Stephen Montgomery’s fascination with buildings and the ways they are conceived, built and operated has only grown over his 23 years in construction. Starting out as a mechanical engineer and system designer, he familiarized himself with the traditional complexities of fitting tailored systems into modern buildings.

These complexities have been built on to include advanced network controls, high-performance equipment and innovative technology. The sophistication of modern building design – driven by envelope integrity, system efficiency, carbon targets and the integrated systems that validate them – has grown exponentially. Construction methods and technologies, and the quantity and quality of data we can now collect to evaluate building performance, have also advanced exponentially.

“Our industry is attempting to do with buildings what Apple did with the iPhone; combine multiple seamless functions to a single complex yet manageable product,” he says. “We are combining a massive number of innovations into one product and the complexity just keeps multiplying. That’s the excitement in our industry right now – getting our clients into high-performing, complex facilities that are enjoyable to own and operate.”

Stephen recently joined the Canada Green Building Council’s Zero Carbon Steering Committee. It is guiding Canada’s flagship approach for deep carbon reductions in the real estate sector, the Zero Carbon Building Program, which has been evolving since 2017. He brings an integrated builder’s perspective to discussions about projects seeking certification and about the future iterations of green-building standards. “It is an exciting opportunity to gain insight into where the typical stumbling blocks are on the road to net zero and to learn from other industry perspectives,” he says.

Sharing PCL’s purpose of building a better future, together, Stephen is motivated by his young family and their future in the face of escalating climate change impacts. For Canada to meet its net zero targets, new buildings will need to be energy efficient out of the gate, and hundreds of millions of square meters of existing space will need to be upgraded, retrofitted and decarbonized. “A well-built building provides so many advantages for the environment, people’s health and the community,” he says. “There’s a great opportunity to improve the way we build cities across the globe, and I believe it’s not too late for our industry to contribute significantly to a sustainable future for us all.”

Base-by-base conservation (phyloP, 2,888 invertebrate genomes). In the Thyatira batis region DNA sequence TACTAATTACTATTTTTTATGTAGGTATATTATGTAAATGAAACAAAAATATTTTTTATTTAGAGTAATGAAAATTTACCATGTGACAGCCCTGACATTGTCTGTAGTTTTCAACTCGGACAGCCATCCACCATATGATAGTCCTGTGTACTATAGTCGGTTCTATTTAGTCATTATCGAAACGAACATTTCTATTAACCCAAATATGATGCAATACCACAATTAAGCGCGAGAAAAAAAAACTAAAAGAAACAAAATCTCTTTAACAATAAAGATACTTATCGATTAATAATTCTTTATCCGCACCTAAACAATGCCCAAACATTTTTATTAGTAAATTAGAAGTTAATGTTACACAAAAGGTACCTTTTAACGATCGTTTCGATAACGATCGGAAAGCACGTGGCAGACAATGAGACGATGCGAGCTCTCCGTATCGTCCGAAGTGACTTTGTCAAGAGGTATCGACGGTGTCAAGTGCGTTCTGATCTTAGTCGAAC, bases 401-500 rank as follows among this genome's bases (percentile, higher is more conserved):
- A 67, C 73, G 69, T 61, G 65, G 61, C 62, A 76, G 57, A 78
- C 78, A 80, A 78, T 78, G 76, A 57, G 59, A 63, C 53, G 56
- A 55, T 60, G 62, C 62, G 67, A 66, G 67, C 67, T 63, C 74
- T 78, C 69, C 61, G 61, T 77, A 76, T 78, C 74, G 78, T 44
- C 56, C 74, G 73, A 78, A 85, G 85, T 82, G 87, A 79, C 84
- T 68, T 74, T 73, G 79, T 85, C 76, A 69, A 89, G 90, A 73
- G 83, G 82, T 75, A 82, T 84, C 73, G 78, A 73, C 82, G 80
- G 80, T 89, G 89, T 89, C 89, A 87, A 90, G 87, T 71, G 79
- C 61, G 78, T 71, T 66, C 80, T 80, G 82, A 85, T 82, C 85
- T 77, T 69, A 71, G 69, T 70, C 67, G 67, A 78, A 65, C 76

Proper management of complexity is crucial if buildings are to be built to specifications, perform as they are intended and generate the returns owners expect. This is particularly important when energy and carbon certifications are contingent on reported performance.

In this environment, it is imperative that the team – owners, consultants, builders and trades – take a collaborative and integrated approach that considers the life of the building (design, construction, operation and renewal). Part of Stephen’s role is to make sure this collaboration starts at the outset of project planning, to expose the design, construction and operation phases of the building to the collective planning power of the assembled team.

“Integration is about ensuring the proper subject matter experts are engaged and consulted early enough to effectively optimize design, whether for new builds or comprehensive decarbonization and retrofit projects,” he says. Integration is also focused on closing the gaps between where designers typically finish and tradespeople begin, and between where tradespeople typically finish and owner’s forces begin.

“It’s so important to recognize and address challenges while the plans are still on the design table rather than when it is under construction so you can put accurate budgets and schedules to jobs,” Stephen says. “PCL has always understood complexity and we’ve always put the right people in the right place to deal with it,” he says. “PCL excels at helping clients lean their approaches, optimize their designs and – ultimately – enjoy dollars back to their bottom line through efficient project delivery and improved building performance.”

Over the years, Stephen has focused his systems expertise in the areas of sustainability and decarbonization, whether for a new build or a retrofit. He says that means focusing on a building’s operation and maintenance, not just its construction. That is where the real opportunities for energy and cost savings can be found. “The testing and commissioning phase is more crucial now than ever,” Stephen says. “We turn over complex solutions to our client’s operation and reporting needs. Their facilities managers, technicians, and support teams need to understand what the building is telling them and how to act on that to ensure optimized net zero performance.”

Stephen was brought in as a subject matter expert for the groundbreaking Ken Soble residential tower retrofit project. The complexities of a Passive House retrofit were worked into the schedule, budget and execution plans early on, laying the groundwork for a complex but smooth project execution that yielded a 94% reduction in GHG emissions.